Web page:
@taeguk correct: Any block/chunk size optimization would be orthogonal to the main algorithm development and contained in its own branch (preferably once the algorithms are all implemented and reliably tested)

@taeguk taeguk changed the title from [WIP] Implement parallel::partition. to Implement parallel::partition. Jul 27, 2017

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@hkaiser I'm all finished except the thing which enables the user to control the block size.
There is an one of benchmarks below.
image

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taeguk commented Jul 27, 2017

@hkaiser I'm all finished except the thing which enables the user to control the block size.
There is an one of benchmarks below.
image

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@taeguk What should we do with this? Any ideas how to re-introduce controlling the block-size?

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hkaiser commented Aug 5, 2017

@taeguk What should we do with this? Any ideas how to re-introduce controlling the block-size?

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@hkaiser Unfortunatelly, I waited @mcopik 's answer to my comment above.
In conclusion, I don't know what is better. I need more experiences and understandings for that.
I want to leave the issue about block-size for now.
I'll resolve that issue after I implement some parallel algorithms.

I suggest merging this PR for now, and resolving that issue later.
I will take responsibility for resolving the issue of block size even though GSoC is over.

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taeguk commented Aug 7, 2017

@hkaiser Unfortunatelly, I waited @mcopik 's answer to my comment above.
In conclusion, I don't know what is better. I need more experiences and understandings for that.
I want to leave the issue about block-size for now.
I'll resolve that issue after I implement some parallel algorithms.

I suggest merging this PR for now, and resolving that issue later.
I will take responsibility for resolving the issue of block size even though GSoC is over.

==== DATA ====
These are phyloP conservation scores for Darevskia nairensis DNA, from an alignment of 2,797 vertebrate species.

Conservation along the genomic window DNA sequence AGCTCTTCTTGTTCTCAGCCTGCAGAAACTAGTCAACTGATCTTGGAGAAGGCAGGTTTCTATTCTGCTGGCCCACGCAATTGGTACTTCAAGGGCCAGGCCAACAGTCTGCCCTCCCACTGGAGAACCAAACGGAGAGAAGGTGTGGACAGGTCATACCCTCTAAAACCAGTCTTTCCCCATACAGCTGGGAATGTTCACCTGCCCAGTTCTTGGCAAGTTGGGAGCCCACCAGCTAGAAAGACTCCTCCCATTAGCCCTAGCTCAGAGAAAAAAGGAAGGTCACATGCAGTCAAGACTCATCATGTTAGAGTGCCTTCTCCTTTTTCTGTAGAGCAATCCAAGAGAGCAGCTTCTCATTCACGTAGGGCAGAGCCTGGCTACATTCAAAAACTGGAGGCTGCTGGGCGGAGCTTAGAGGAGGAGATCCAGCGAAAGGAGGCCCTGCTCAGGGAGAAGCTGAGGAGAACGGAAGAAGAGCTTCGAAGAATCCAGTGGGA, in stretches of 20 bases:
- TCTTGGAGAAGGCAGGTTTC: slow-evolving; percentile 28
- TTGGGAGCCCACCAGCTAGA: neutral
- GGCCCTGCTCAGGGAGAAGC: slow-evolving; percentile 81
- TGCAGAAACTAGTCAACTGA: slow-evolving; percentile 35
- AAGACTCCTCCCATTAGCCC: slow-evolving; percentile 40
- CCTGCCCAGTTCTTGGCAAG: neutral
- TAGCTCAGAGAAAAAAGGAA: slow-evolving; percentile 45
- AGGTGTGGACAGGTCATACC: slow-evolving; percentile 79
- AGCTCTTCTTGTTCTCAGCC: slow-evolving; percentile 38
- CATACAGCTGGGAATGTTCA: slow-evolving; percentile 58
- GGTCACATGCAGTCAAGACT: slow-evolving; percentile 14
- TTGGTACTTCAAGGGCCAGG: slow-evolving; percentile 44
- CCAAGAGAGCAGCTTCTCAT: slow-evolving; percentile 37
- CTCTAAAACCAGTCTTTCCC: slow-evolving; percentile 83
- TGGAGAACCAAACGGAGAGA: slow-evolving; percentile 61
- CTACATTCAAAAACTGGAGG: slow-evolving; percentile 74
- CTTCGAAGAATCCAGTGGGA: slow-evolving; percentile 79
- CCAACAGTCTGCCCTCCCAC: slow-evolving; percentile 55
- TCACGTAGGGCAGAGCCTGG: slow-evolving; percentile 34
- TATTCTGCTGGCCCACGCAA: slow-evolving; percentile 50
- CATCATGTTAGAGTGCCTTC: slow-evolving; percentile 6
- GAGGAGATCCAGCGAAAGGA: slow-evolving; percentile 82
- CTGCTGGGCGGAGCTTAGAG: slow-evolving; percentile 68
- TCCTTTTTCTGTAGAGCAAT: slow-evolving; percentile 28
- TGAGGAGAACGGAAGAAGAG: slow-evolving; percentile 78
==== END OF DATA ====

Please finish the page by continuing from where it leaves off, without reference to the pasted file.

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@taeguk The value get_chunk_size depends on the actual chunk size provided by the user, doesn't it? Instead of using the static chunker with its specific method of computing work size, the user could provide the value of block size by using a dynamic_chunk_size. You only need to mention in the documentation that this is the default way of controlling algorithm's performance.

@hkaiser If we intend to use chunk size as a generic interface for controlling all parallel algorithms, then the documentation needs an update. Docs should clearly specify which chunk types are expected and supported for a given algorithm. Furthermore, parameters docs have to be updated because right now the chunk_size is described only as a way of controlling the parallelization of loop iterations.

We may even give some thought to renaming chunker types. In this case, it makes sense to use a dynamic chunk size, since it's the only one which allows the user to pass a block size directly to the algorithm. However, the name doesn't really describe the purpose. The block size here is not dynamic, it's completely static.

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mcopik commented Aug 7, 2017

@taeguk The value get_chunk_size depends on the actual chunk size provided by the user, doesn't it? Instead of using the static chunker with its specific method of computing work size, the user could provide the value of block size by using a dynamic_chunk_size. You only need to mention in the documentation that this is the default way of controlling algorithm's performance.